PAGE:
- At the end of the ceremony, after I pronounced the couple married and they kissed, they and their wedding party were supposed to release butterflies. They opened the boxes and – most of the butterflies were dead and the rest wouldn’t fly away. I thought it was a disaster, but the guests laughed and finally the bride’s butterfly flew off. She smugly smiled, kissed her groom again and whispered, “Follow me” and off they went up the aisle.
- The rings were tied on a white silk pillow that was held by the bride’s four-year-old nephew. At the appropriate time, I called the boy up and he handed the pillow to the Best Man. I then pulled on the string holding one ring and it easily slipped off. I then pulled on the string holding the other ring and – it pulled into a tight knot. I couldn’t undo the knot. The Best Man couldn’t undo the knot. The groom couldn’t undo the knot. The bride couldn’t undo the knot. Everyone smiled, not sure if this was a gag. Finally, the photographer whipped out his penknife and cut the ribbon, freeing the ring!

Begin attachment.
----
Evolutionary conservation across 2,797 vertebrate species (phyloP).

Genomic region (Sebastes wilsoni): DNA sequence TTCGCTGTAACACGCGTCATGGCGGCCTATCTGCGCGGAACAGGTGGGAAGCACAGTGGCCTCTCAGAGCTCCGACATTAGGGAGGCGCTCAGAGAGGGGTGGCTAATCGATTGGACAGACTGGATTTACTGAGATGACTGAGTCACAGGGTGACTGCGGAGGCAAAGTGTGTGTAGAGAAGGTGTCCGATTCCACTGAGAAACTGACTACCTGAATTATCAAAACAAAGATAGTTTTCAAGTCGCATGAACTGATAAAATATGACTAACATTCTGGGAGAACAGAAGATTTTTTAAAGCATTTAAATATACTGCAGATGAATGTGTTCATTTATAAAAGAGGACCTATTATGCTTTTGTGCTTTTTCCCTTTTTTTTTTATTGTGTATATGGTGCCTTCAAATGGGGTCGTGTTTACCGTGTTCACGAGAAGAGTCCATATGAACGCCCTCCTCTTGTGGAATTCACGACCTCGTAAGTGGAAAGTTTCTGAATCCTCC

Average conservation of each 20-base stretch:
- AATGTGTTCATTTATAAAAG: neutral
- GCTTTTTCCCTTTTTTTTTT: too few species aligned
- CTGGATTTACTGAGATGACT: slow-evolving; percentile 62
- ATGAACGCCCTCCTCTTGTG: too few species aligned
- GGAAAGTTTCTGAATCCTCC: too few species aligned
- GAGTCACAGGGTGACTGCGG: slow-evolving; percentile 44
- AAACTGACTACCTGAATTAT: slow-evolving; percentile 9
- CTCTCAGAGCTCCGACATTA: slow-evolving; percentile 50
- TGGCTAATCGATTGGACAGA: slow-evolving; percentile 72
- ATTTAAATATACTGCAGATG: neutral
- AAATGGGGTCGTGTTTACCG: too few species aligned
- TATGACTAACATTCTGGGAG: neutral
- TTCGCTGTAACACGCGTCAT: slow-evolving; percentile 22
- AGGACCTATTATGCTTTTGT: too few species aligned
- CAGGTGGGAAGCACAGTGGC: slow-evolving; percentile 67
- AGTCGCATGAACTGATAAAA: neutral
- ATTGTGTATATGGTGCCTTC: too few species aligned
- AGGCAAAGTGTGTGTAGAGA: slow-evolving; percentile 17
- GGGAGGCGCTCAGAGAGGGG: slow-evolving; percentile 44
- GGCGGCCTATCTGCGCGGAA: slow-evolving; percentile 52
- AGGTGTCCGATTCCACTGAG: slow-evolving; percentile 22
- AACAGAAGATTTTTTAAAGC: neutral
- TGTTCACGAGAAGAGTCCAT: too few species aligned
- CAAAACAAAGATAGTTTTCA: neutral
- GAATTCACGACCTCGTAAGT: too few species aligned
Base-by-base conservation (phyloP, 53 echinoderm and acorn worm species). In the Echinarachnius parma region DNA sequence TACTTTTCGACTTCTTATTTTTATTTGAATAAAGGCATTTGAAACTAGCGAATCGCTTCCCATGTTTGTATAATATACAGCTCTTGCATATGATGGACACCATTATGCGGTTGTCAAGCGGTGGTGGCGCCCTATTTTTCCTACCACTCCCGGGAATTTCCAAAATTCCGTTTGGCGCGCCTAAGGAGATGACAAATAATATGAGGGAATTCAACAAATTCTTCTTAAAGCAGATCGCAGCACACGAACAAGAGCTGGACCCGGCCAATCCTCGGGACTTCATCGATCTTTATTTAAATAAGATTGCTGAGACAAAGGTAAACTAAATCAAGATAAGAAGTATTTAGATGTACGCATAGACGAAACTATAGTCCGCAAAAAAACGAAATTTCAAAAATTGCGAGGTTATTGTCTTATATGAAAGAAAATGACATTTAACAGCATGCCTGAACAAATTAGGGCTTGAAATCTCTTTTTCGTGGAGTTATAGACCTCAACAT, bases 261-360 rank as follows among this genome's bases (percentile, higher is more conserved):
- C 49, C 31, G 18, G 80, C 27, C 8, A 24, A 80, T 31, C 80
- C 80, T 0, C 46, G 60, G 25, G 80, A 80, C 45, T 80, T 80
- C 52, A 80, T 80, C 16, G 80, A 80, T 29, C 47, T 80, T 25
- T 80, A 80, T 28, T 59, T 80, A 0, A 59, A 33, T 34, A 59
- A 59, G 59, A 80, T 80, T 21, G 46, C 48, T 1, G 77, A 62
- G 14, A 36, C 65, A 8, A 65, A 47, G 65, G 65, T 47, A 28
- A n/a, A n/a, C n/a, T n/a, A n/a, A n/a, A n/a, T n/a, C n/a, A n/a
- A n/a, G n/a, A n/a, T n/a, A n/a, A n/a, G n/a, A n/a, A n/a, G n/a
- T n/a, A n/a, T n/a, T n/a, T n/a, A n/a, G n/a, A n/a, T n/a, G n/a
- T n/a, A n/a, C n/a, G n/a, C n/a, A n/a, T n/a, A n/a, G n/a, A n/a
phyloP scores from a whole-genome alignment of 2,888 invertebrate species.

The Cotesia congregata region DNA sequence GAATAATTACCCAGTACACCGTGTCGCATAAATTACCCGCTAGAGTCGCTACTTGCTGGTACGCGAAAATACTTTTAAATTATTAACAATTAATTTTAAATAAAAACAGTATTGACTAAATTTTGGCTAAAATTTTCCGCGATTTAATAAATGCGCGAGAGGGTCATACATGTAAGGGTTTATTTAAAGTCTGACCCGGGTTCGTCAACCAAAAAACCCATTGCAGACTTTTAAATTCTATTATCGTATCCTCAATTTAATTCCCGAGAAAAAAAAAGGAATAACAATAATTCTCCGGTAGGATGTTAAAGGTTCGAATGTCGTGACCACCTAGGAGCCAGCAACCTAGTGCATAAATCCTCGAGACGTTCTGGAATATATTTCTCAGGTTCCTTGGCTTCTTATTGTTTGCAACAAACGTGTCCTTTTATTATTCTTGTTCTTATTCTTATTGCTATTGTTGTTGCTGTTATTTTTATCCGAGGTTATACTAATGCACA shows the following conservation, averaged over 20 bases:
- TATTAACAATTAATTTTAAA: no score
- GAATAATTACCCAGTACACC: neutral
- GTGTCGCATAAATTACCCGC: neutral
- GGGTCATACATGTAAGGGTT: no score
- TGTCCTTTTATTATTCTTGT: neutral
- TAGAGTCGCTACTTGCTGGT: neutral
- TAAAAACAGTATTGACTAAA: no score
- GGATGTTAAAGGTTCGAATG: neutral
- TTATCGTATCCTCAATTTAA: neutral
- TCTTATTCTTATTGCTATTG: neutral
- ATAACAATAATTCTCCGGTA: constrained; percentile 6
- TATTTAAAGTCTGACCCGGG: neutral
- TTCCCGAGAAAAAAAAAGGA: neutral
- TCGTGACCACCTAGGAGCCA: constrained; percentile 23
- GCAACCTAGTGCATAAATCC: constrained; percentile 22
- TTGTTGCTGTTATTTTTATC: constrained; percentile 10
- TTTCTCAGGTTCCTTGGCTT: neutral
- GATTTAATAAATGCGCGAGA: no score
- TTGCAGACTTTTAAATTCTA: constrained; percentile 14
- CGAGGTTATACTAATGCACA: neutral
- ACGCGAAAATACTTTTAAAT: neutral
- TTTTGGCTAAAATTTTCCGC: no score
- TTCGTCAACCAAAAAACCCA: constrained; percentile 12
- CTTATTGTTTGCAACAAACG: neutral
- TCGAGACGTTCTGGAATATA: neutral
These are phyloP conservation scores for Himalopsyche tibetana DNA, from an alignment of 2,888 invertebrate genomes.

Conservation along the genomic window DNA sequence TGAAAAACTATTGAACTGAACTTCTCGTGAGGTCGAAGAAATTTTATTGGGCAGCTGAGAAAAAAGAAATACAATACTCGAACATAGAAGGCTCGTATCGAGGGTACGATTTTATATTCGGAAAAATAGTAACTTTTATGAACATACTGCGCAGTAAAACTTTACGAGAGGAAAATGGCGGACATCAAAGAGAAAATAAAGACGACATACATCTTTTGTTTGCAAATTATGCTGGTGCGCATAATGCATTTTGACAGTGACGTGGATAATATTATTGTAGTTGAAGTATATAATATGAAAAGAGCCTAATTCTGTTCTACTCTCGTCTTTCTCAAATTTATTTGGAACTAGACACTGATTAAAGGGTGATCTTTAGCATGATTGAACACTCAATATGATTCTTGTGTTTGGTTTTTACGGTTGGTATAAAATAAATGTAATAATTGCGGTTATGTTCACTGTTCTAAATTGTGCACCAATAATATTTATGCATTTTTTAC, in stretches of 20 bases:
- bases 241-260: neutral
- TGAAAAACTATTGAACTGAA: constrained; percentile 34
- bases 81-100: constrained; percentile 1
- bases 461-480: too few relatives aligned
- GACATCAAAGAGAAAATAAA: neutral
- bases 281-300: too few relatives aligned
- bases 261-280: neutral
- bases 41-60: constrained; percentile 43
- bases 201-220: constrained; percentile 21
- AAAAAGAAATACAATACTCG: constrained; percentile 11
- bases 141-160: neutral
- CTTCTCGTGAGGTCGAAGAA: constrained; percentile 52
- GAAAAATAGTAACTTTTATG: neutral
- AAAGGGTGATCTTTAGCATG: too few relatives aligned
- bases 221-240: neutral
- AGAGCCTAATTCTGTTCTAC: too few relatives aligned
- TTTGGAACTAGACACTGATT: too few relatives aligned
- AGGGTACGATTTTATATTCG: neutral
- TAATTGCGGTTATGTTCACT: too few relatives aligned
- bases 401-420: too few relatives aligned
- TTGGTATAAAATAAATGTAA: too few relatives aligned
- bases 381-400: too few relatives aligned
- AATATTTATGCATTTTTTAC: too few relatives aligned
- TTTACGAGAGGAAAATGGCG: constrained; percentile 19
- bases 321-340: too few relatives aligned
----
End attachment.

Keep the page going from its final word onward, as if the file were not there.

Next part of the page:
- The mother of the groom did not like her future daughter-in-law. To her credit, she had told both her son and his fiancée that she didn’t like her! To the couple’s credit, they invited her AND the groom told his mother that he would not tolerate her pulling any stunts. His mother assured him that she wouldn’t. However, ten minutes before ceremony’s start, she began to cry and the crying turned into wailing. She sobbed so hard (because he was marrying “that one”) that the ceremony was delayed 25-minutes until she could compose herself.
- Then there was the Armenian dad who was devastated that his daughter was marrying a man who was not Armenian. Two weeks before the wedding, he called and pleaded with me not to officiate the wedding. He said, “It will kill me if my daughter marries this man!” It was when he told me that he’d rather see her dead than married to her fiancé that I grew alarmed. The couple hired security and it’s the only wedding I officiated where I kept wondering if I was going to show up on the local Ten O’clock News! The bride’s father (and mother) boycotted the wedding and I still don’t know if I “killed” the man!